Intensities of engagement

Working in a local and global context Hazra argues the value of deconstructing one’s local identity. To define ‘indian-ness’ for example is like a trap. One gets locked up in the prison house of one’s own representation and this is then mediated by a set of other discourses and assumptions.

One’s own perception of one’s self is already a complex constructed entity. The notion of one signature, which is the true and most effective manifestation of one’s inner presence, that notion in itself is problematic and possibly a mirage, Hazra suggests. Perhaps the essence or the core of presence does not exist, which raises the question of thresholds. What is the threshold at which a certain entity ceases to be itself? This question is similar to the old neurological example of putting a brain in a box of nutrient and blood vessels and carbon dioxide is taken out, but there is no body. Is it still a person? As a way out of this dilemma Hazra emphasizes that we have to be aware that a person can have 500 different ways of signing. This is a more productive and real approach to identity and authenticity than the notion of the most original authentic signature or presence of a particular person.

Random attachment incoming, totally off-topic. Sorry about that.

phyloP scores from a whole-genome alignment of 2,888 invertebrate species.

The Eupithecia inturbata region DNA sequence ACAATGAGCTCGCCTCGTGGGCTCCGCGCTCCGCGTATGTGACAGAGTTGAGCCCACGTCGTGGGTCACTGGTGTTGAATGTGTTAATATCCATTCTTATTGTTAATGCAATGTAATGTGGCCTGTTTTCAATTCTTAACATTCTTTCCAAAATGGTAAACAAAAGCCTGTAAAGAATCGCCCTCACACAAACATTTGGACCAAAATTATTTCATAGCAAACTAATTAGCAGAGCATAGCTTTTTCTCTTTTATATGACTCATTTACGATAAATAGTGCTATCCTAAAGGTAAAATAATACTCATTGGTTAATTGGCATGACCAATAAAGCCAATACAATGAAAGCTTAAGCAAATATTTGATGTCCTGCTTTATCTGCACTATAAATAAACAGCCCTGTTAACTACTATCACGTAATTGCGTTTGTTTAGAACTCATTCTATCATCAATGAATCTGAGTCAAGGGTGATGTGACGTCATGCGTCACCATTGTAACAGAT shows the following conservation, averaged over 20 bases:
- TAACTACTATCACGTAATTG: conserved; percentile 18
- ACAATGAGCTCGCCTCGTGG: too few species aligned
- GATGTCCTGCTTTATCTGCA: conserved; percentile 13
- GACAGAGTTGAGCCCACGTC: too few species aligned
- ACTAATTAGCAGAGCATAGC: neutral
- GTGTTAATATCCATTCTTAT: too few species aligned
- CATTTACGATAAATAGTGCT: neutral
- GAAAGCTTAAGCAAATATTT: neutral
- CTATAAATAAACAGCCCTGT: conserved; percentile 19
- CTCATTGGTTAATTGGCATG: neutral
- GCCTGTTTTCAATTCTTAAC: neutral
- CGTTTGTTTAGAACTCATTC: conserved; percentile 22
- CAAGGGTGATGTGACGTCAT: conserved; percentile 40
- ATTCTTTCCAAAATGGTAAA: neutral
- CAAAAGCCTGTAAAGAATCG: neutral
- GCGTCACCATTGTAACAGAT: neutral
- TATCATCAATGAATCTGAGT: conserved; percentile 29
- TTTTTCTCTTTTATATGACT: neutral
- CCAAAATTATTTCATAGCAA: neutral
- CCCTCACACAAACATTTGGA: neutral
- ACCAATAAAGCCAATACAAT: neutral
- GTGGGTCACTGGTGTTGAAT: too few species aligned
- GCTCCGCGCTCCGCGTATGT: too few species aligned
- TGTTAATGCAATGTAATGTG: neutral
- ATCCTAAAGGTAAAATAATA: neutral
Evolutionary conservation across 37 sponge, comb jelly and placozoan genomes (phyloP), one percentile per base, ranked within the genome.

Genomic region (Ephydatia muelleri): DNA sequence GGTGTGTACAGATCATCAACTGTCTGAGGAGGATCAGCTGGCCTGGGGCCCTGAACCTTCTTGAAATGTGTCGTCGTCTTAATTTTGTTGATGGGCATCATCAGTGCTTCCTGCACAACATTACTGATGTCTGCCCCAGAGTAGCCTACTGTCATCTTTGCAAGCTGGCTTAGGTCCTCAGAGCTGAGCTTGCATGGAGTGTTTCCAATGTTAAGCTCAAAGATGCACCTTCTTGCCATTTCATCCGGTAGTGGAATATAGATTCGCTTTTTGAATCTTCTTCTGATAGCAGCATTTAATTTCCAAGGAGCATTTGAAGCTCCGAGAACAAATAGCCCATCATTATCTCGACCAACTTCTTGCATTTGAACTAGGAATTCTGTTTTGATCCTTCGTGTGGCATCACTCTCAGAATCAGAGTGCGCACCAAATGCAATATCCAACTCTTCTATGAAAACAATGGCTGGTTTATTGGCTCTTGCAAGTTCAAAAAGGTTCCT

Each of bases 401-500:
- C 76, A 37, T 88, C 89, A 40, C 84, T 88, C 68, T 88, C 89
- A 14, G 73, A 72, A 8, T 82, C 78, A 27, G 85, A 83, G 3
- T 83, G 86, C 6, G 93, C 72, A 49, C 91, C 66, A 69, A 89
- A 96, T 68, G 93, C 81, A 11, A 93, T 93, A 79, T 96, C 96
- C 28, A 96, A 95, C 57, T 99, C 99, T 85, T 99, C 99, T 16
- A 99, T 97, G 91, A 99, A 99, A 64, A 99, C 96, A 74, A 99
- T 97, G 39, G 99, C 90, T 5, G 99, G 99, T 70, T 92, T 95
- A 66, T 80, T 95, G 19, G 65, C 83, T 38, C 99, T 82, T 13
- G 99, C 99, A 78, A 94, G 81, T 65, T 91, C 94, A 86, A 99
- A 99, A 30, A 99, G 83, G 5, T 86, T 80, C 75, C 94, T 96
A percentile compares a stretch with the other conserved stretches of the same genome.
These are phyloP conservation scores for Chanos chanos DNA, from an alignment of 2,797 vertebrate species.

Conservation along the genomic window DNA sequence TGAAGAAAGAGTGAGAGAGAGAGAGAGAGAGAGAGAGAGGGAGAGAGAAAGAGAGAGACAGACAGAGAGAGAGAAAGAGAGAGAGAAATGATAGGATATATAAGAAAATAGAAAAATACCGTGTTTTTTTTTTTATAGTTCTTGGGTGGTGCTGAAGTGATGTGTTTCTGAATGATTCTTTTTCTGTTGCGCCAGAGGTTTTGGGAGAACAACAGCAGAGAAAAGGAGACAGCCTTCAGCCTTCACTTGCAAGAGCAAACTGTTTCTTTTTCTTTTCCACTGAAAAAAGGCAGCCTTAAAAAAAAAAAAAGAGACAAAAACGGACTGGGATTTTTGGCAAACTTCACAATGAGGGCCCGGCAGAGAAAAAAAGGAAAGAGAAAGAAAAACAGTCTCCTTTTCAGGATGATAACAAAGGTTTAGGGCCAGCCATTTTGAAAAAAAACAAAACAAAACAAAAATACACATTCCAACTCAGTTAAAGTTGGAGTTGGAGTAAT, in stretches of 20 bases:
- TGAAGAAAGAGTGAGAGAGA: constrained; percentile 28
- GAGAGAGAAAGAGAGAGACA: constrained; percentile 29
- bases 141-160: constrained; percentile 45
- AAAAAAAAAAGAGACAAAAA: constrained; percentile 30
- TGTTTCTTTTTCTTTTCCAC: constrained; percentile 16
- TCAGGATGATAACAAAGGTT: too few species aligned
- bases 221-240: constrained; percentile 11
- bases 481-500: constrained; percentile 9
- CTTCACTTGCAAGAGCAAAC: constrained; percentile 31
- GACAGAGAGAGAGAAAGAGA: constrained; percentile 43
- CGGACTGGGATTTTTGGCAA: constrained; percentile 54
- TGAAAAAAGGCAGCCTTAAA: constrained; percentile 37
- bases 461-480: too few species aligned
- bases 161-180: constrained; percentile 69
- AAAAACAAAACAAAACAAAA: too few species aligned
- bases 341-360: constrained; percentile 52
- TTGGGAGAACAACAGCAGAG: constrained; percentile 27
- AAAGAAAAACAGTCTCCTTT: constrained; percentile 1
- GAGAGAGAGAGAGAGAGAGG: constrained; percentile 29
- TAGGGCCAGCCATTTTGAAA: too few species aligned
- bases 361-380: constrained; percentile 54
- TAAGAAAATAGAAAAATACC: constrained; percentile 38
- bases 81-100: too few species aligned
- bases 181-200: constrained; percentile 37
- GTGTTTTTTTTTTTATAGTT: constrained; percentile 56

The question of authenticity is even more ambivalent, Hazra argues. Traditionally and commonsensical there has to be a certain kind of unexplainable tie to the soil of the land to be really authentic. The popular notion of the authentic is locked into the notion of the true representation of a given culture. These are the politics of representation. Whereas authenticity, Hazra argues, has to do more with the degree and intensity of engagement than with supposed organic ties and binds one has. One can be as authentic in Facebook as on a piece of land for 80 years.